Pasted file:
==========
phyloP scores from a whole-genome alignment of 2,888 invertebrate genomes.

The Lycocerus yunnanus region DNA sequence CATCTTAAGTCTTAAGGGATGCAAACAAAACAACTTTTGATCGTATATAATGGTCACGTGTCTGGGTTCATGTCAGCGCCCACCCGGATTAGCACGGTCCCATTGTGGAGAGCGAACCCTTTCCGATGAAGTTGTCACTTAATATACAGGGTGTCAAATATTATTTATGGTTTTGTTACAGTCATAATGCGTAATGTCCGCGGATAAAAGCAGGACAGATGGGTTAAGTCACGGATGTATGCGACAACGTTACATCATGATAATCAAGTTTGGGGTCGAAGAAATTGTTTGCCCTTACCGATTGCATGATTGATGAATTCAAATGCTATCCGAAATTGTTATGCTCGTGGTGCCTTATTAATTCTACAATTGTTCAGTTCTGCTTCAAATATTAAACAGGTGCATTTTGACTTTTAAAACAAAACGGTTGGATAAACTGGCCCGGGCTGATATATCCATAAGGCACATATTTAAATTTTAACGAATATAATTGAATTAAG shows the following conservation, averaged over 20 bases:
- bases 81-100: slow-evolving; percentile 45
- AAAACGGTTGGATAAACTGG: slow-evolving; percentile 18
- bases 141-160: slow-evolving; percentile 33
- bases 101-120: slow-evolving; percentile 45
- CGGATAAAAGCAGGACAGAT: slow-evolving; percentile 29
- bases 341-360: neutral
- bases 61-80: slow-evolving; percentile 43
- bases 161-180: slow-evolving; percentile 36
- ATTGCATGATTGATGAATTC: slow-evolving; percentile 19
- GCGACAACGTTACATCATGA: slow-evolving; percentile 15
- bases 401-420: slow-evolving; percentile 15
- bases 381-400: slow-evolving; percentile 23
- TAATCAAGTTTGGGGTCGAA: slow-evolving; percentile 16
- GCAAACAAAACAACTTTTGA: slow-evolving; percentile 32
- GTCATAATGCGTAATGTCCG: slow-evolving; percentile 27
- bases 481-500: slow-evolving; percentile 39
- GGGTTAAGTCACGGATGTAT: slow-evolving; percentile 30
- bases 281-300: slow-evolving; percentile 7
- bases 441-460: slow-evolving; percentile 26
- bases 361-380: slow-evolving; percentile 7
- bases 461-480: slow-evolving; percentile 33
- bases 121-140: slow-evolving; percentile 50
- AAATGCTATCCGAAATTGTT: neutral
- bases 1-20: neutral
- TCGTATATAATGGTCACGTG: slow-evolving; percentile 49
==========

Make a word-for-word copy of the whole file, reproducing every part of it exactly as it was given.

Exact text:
phyloP scores from a whole-genome alignment of 2,888 invertebrate genomes.

The Lycocerus yunnanus region DNA sequence CATCTTAAGTCTTAAGGGATGCAAACAAAACAACTTTTGATCGTATATAATGGTCACGTGTCTGGGTTCATGTCAGCGCCCACCCGGATTAGCACGGTCCCATTGTGGAGAGCGAACCCTTTCCGATGAAGTTGTCACTTAATATACAGGGTGTCAAATATTATTTATGGTTTTGTTACAGTCATAATGCGTAATGTCCGCGGATAAAAGCAGGACAGATGGGTTAAGTCACGGATGTATGCGACAACGTTACATCATGATAATCAAGTTTGGGGTCGAAGAAATTGTTTGCCCTTACCGATTGCATGATTGATGAATTCAAATGCTATCCGAAATTGTTATGCTCGTGGTGCCTTATTAATTCTACAATTGTTCAGTTCTGCTTCAAATATTAAACAGGTGCATTTTGACTTTTAAAACAAAACGGTTGGATAAACTGGCCCGGGCTGATATATCCATAAGGCACATATTTAAATTTTAACGAATATAATTGAATTAAG shows the following conservation, averaged over 20 bases:
- bases 81-100: slow-evolving; percentile 45
- AAAACGGTTGGATAAACTGG: slow-evolving; percentile 18
- bases 141-160: slow-evolving; percentile 33
- bases 101-120: slow-evolving; percentile 45
- CGGATAAAAGCAGGACAGAT: slow-evolving; percentile 29
- bases 341-360: neutral
- bases 61-80: slow-evolving; percentile 43
- bases 161-180: slow-evolving; percentile 36
- ATTGCATGATTGATGAATTC: slow-evolving; percentile 19
- GCGACAACGTTACATCATGA: slow-evolving; percentile 15
- bases 401-420: slow-evolving; percentile 15
- bases 381-400: slow-evolving; percentile 23
- TAATCAAGTTTGGGGTCGAA: slow-evolving; percentile 16
- GCAAACAAAACAACTTTTGA: slow-evolving; percentile 32
- GTCATAATGCGTAATGTCCG: slow-evolving; percentile 27
- bases 481-500: slow-evolving; percentile 39
- GGGTTAAGTCACGGATGTAT: slow-evolving; percentile 30
- bases 281-300: slow-evolving; percentile 7
- bases 441-460: slow-evolving; percentile 26
- bases 361-380: slow-evolving; percentile 7
- bases 461-480: slow-evolving; percentile 33
- bases 121-140: slow-evolving; percentile 50
- AAATGCTATCCGAAATTGTT: neutral
- bases 1-20: neutral
- TCGTATATAATGGTCACGTG: slow-evolving; percentile 49